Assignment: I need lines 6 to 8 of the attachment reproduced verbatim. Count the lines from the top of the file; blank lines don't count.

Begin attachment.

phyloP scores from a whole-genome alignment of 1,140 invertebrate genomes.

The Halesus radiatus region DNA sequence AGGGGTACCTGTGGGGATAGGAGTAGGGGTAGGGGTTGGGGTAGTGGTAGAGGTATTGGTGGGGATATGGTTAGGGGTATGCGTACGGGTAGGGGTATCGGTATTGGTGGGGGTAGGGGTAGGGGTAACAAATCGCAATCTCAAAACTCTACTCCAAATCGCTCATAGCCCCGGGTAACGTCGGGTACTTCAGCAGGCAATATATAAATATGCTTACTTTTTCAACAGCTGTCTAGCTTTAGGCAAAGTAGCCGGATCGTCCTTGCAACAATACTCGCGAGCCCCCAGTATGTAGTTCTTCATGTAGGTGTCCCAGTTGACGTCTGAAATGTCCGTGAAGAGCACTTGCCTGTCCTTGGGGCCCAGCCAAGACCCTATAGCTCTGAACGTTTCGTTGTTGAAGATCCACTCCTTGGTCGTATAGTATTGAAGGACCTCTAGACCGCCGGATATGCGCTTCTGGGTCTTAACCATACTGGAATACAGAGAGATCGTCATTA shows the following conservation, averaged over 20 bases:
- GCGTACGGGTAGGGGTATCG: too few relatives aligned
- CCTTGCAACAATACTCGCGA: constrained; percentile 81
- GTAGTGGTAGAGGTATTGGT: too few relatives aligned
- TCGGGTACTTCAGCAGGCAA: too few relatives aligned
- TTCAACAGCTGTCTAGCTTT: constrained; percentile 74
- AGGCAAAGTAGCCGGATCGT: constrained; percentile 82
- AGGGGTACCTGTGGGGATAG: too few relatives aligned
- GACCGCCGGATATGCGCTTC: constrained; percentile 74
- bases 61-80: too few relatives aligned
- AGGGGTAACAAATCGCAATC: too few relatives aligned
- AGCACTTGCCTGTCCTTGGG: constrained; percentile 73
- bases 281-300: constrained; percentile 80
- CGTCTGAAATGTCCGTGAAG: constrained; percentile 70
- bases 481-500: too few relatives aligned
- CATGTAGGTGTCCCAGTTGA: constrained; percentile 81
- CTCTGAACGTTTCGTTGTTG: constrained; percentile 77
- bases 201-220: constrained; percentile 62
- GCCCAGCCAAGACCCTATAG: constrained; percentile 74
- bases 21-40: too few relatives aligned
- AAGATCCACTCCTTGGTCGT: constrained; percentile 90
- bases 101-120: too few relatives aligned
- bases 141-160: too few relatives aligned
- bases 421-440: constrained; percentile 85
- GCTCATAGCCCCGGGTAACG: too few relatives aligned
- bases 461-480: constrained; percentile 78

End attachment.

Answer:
- TCGGGTACTTCAGCAGGCAA: too few relatives aligned
- TTCAACAGCTGTCTAGCTTT: constrained; percentile 74
- AGGCAAAGTAGCCGGATCGT: constrained; percentile 82